I was going through some old papers recently, and I found the acceptance letter that I received, almost ten years ago, from the University Where I Eventually Earned My PhD. Why have I kept it all these years? I can’t seem to throw it away, even though I have very mixed feelings about the school, what happened to me there, and about my employment situation now that it’s all over.
Here is what the letter says, in part, which may suggest why I haven’t managed to throw it away with the rest of the rubbish now that I am a glamorous office temp. Indeed, you may think I am bragging, but that is fine. Don’t have a PhD? Go get one, and then you too can brag, while you skillfully dodge unemployment fears and nagging questions from your parents for the rest of your life.
Dear Post-Academic in NYC,
I am writing to inform you that you have been admitted to the PhD program in English at Blah Blah University for the Fall Semester of Blah Year. You deserve the hearty congratulations that come with this letter. We had a record number of applications this year–as we have experienced annually for the past decade–but for the first time the Admissions Committee reviewed more than [big number] complete dossiers at our first meeting of the semester. Needless to say, competition was intense. Your selection from so large a group of candidates at our initial meeting underscores your excellent qualifications for doctoral study and our strong confidence in you. We very much hope that you will decide to matriculate at Blah Blah University this Fall.
. . .
Let me put your selection into a perspective that may elucidate what I have just said about your abilities and our judgment. The members of this year’s Admissions Committee are [list of famous people and some semi-famous people]. Even for an English program that receives applications of extremely high quality, we have this year had to assess an unusually impressive group of candidates. . . .
I remember what it felt like to get that letter. “They like me! They really like me!” What a thrill for someone who came very close to not doing much with her life (as it turns out, the outcome there is still in question). Indeed, I was in my late twenties when I received that letter. I had finally found my calling, the place where I belonged! After all, how could so many famous, smart people (some of whom, admittedly, I hadn’t even heard of yet) be wrong about my extraordinariness?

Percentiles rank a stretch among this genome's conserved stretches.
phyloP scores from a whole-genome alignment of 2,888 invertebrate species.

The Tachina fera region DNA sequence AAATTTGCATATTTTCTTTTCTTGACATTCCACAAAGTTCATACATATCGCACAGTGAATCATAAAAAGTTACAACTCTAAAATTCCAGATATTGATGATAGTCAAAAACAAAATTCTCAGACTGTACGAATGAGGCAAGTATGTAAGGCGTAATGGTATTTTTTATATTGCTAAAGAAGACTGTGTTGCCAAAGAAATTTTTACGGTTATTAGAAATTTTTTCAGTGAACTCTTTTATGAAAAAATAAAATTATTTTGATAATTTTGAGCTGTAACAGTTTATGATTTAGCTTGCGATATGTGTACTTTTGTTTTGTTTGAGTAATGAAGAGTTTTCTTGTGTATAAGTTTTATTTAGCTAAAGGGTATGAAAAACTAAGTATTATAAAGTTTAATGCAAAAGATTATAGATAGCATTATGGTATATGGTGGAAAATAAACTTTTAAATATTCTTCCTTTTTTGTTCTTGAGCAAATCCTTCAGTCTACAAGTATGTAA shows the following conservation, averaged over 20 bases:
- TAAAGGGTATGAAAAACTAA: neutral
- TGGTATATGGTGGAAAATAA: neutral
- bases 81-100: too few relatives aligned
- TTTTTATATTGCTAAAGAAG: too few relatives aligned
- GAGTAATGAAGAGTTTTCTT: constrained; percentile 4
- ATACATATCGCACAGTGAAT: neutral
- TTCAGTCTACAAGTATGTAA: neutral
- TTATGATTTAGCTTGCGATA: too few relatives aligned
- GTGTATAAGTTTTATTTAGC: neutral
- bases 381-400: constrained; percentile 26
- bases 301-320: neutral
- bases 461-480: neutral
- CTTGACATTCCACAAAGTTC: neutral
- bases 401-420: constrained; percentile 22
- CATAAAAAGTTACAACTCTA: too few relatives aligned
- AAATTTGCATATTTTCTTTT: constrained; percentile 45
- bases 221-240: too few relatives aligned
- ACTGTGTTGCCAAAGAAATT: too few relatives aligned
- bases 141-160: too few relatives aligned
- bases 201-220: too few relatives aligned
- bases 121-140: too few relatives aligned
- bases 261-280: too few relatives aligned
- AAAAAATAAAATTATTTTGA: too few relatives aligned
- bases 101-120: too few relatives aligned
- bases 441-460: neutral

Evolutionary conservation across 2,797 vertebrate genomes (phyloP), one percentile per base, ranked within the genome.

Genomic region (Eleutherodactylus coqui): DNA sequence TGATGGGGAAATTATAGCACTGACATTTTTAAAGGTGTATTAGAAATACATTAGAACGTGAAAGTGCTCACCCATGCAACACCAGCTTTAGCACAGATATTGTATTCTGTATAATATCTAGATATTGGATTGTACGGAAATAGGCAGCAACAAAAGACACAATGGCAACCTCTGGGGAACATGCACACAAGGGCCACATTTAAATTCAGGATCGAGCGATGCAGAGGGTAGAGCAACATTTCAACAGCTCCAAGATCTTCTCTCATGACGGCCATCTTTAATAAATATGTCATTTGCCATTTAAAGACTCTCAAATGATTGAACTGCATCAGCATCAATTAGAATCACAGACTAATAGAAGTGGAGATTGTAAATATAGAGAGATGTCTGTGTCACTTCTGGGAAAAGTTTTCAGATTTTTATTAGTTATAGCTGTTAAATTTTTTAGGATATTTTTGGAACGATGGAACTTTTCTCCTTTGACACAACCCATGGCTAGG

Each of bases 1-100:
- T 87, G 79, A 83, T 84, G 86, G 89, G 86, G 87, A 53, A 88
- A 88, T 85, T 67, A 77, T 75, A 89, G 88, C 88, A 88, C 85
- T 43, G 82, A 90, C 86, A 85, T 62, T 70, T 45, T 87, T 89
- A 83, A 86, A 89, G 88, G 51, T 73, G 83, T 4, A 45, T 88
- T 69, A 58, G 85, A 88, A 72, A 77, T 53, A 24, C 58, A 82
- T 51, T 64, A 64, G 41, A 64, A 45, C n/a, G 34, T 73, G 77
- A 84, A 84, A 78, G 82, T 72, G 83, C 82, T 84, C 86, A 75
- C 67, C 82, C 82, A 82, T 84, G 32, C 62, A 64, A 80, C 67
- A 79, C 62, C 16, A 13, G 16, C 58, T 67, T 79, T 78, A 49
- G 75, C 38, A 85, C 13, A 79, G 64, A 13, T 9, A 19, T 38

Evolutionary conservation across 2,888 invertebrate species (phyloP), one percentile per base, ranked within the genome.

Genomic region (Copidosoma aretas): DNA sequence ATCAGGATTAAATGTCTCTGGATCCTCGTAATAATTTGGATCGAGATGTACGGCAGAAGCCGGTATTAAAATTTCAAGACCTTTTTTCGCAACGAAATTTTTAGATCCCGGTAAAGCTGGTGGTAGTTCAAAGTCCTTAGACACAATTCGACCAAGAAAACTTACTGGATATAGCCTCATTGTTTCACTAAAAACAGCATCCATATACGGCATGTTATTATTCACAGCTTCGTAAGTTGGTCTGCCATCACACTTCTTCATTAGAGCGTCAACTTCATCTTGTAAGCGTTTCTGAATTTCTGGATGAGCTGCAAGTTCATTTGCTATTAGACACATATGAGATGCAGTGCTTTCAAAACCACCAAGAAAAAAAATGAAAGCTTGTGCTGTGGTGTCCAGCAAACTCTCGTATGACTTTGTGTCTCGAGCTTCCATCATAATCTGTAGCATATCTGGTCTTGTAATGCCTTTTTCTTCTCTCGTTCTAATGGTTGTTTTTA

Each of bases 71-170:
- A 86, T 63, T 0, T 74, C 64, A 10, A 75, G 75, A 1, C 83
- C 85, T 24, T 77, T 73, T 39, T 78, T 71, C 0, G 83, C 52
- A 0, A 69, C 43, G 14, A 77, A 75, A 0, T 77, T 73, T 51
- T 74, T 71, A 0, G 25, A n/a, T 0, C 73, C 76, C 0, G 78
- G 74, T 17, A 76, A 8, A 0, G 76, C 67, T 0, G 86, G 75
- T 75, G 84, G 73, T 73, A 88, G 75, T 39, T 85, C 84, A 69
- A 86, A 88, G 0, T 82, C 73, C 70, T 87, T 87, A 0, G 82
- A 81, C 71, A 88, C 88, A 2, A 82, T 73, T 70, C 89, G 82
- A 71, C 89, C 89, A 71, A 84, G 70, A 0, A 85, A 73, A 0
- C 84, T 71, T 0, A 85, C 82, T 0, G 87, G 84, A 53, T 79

It’s easy to see why grad students can’t let academia go, even after they realize that the people who write these admissions letters have another motive. They want you to enroll in their program so they will have classes to teach and brilliant students to mentor, etc.
Who could resist such a life path when the acceptance letter tells you that you just might be some kind of genius freak of nature? You have been hand selected by famous people to join them in the world of Big Thoughts and “intellectual” things! I couldn’t resist. I thought I could see my academic career unfurling before me like the carpet of destiny.
Carpet of destiny!
I know I sound bitter, but I’m not. It’s really a nice letter, when you just read it without thinking about unfortunate things like “reality” and “context” and “what actually happened.” And, frankly, I don’t feel that bad about not finding a job because I soured on the whole thing long before I went on the market.
Reading the letter now, what’s really surprising is that there is not a word in it about the academic job market. No “while the academic job market is not good right now” clause that comes as part of a full sentence that tells you why you shouldn’t worry about it too much. Not even that. Even back then, the market was tough for Humanities PhDs. Yet, this letter practically glows with a sense of possibility and promise, a sense that the recipient need not concern herself with small questions such as “who will pay me to do things after I finish my degree?” That, my dear applicant, is a distant, distant horizon.